Information Technology Bill: Implications & Issues-Part I
From the banknetindia team
[In the first part of this feature, we discuss the purpose & salient provisions of the Act. Also we highlight the various steps still required to give effect to this act. ]
The draft Information Technology Bill (IT) has been debated by experts belonging to a wide spectrum of disciplines as well as by a select Committee of the Parliament. In the process it had earned both bouquets and brickbats. There was also a lot of criticism from the Opposition, which alleged that the Bill was being brought forward in a hurry and charged that it contained "draconian provisions". Yet finally the Bill has been approved by the Parliament and is currently awaiting presidential assent.
The Act has been patterned on the Model Law on Electronic Commerce adopted by the United Nations Commission on International Trade Law (UNCITRL) and on the Electronic Transaction Act 1998 of Singapore.
The purpose of the act is to:
i. Provide the legal framework necessary for electronic commerce
ii. Facilitate electronic filing of documents with Government agencies and
iii. Amend the Indian Penal Code, the Indian Evidence Act, the Banker's Book of Evidence Act and the Reserve Bank of India Act.
Overview of the act
The Act is made up of thirteen chapters and four schedules. The coverage of the various chapters is broadly as under:
Chapter i. Contains the Preliminary Clauses, namely the name and purpose of the Act and the definitions of the various terms used in subsequent chapters of the Act.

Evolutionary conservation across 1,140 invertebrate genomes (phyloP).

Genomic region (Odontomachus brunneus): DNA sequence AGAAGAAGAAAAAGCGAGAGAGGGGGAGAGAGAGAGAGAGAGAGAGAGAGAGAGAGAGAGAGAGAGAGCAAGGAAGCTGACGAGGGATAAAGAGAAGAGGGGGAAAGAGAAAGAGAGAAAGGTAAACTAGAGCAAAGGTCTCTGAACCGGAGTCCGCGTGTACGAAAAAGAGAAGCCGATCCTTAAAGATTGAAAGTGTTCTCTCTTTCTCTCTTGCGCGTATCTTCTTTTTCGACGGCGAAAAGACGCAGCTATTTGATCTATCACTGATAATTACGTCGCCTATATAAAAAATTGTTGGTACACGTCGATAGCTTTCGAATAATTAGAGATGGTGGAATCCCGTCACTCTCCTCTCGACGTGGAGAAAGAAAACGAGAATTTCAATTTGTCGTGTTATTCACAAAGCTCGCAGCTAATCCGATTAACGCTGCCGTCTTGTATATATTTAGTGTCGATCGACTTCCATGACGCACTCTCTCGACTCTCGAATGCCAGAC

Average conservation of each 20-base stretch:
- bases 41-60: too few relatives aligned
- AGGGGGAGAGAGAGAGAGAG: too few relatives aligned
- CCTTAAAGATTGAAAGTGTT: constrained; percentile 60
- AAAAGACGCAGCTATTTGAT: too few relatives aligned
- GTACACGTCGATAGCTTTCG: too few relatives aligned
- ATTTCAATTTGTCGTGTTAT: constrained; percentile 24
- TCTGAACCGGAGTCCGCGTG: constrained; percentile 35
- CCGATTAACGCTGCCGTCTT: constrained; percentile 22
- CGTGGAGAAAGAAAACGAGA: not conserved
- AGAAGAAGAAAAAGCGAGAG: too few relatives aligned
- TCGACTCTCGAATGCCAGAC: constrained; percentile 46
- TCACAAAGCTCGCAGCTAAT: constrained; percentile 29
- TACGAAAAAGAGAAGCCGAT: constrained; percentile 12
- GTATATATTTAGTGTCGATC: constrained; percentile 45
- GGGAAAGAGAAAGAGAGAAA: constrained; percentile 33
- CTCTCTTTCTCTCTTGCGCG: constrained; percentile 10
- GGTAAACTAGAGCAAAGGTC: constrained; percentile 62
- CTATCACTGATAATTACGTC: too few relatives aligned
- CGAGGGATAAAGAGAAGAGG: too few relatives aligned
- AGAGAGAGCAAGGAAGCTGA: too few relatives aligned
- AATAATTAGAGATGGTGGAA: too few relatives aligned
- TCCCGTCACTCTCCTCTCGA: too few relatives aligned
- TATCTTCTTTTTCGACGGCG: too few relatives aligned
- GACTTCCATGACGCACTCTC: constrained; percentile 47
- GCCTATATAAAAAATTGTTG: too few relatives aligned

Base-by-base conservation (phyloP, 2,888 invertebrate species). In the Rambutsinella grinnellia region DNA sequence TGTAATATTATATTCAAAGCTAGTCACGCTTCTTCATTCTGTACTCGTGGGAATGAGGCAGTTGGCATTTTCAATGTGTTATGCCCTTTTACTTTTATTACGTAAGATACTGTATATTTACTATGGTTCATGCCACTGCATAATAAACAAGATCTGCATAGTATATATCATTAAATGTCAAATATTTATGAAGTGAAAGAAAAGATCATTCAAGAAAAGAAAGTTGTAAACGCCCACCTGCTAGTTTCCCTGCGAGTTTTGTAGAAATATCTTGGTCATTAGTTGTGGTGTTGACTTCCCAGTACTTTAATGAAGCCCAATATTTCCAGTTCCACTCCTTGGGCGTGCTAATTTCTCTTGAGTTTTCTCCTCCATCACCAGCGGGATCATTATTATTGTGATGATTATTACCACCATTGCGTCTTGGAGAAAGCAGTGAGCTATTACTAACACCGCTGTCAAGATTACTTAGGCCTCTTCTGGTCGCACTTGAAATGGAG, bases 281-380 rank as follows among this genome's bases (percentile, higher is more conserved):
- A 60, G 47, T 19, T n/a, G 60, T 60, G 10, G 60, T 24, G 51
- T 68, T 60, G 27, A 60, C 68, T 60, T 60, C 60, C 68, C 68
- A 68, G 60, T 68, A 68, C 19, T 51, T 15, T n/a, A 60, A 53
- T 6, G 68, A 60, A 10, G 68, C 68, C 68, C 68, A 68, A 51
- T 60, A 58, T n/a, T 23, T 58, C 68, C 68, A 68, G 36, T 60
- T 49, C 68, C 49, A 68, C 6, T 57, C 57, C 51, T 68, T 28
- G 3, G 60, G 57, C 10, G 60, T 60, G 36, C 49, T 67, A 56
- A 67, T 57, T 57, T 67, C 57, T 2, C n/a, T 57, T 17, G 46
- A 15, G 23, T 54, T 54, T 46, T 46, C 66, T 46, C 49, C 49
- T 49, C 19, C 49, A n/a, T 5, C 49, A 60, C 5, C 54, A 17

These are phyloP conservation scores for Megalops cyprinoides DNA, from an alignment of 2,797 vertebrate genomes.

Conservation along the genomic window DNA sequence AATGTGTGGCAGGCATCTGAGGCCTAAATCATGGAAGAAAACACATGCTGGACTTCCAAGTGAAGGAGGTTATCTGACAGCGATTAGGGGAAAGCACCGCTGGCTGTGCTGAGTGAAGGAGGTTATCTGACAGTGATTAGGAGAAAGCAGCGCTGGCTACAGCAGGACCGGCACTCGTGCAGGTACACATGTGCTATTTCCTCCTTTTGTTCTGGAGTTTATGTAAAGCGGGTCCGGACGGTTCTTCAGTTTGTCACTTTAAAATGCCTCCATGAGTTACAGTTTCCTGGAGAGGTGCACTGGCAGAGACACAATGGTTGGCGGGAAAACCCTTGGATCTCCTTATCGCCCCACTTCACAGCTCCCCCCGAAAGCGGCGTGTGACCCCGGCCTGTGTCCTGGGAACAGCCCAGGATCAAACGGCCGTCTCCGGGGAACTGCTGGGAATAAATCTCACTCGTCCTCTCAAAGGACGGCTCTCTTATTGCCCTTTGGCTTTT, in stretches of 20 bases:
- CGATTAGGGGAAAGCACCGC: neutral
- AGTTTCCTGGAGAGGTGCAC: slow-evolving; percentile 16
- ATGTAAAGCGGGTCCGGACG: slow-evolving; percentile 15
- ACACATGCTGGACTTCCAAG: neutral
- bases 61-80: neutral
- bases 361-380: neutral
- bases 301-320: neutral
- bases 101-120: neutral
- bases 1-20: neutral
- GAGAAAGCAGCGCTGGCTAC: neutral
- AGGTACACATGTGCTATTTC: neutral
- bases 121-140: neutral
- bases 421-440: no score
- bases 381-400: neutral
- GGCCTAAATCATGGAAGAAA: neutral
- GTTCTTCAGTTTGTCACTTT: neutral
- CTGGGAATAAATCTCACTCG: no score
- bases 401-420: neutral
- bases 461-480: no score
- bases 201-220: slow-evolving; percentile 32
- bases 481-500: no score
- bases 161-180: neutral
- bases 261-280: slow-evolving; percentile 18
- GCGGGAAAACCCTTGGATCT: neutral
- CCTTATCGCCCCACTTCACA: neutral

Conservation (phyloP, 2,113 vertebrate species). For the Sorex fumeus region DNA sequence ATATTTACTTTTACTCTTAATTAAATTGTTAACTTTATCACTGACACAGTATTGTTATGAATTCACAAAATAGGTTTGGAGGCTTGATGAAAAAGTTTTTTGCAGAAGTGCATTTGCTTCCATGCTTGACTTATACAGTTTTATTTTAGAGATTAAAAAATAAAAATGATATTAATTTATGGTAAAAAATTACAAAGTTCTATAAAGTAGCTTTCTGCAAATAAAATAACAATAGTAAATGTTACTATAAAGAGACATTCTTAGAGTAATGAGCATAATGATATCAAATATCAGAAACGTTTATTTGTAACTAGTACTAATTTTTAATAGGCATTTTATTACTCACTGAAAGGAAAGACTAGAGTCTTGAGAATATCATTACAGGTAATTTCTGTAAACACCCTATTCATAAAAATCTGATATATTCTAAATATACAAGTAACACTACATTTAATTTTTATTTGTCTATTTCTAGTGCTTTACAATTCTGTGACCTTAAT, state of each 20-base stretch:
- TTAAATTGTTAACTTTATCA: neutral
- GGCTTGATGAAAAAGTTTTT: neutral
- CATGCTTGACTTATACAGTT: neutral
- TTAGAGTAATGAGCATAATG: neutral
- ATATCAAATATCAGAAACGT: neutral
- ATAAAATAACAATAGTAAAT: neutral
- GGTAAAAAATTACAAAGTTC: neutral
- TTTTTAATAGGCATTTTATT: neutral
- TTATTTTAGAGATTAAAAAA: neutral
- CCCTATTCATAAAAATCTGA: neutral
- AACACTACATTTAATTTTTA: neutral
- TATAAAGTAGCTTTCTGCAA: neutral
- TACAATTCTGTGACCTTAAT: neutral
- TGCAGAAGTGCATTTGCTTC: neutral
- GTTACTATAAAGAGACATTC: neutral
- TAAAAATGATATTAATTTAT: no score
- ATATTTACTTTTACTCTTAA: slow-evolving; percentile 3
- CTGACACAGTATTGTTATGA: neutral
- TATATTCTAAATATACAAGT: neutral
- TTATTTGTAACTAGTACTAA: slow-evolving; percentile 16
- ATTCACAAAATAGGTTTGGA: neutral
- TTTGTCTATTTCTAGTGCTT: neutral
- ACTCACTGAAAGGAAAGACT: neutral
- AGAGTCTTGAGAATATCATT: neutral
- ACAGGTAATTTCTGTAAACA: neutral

Chapter ii. Is titled 'Digital Signature' and recognises authentication of electronic records by the use of asymmetric crypto system and hash function.
Chapter iii. Is titled 'Electronic Governance'. It allows for information to be submitted to Government Departments in electronic form and for affixing digital signatures instead of signing by hand. It also legalises preserving records in electronic form instead of physical document/ ledger form.
Chapter iv. Is titled 'Attribution, Acknowledgement and Dispatch of Electronic Records'. It accords permission for originating and acknowledging records by electronic means.
Chapter v. Is titled 'Secure Electronic Records and Secure Digital Signature'. It essentially recognises an electronic record to which the security procedure to be prescribed by the government has been applied and has been signed with a digital signature, as a secure electronic record.
Chapter vi. Is titled 'Regulation of Certifying Authorities'. It lays down the broad authority structure for implementing Public Key Infrastructure (PKI). Thus it provides for appointment of Controllers and other officers for licensing and monitoring (Key) Certifying Authorities (CAs). It also defines their functions broadly and prescribes the procedures for granting, renewing, rejecting and suspending CA Licenses.
Chapter vii. Is titled 'Digital Signature Certificates'. It deals with the duties and responsibilities of the Certifying Authorities.
Chapter viii. Is titled 'Duties of Subscribers'. As the title itself indicates, it deals with the duties of the end users, who will be receiving one or more digital certificates from the CAs.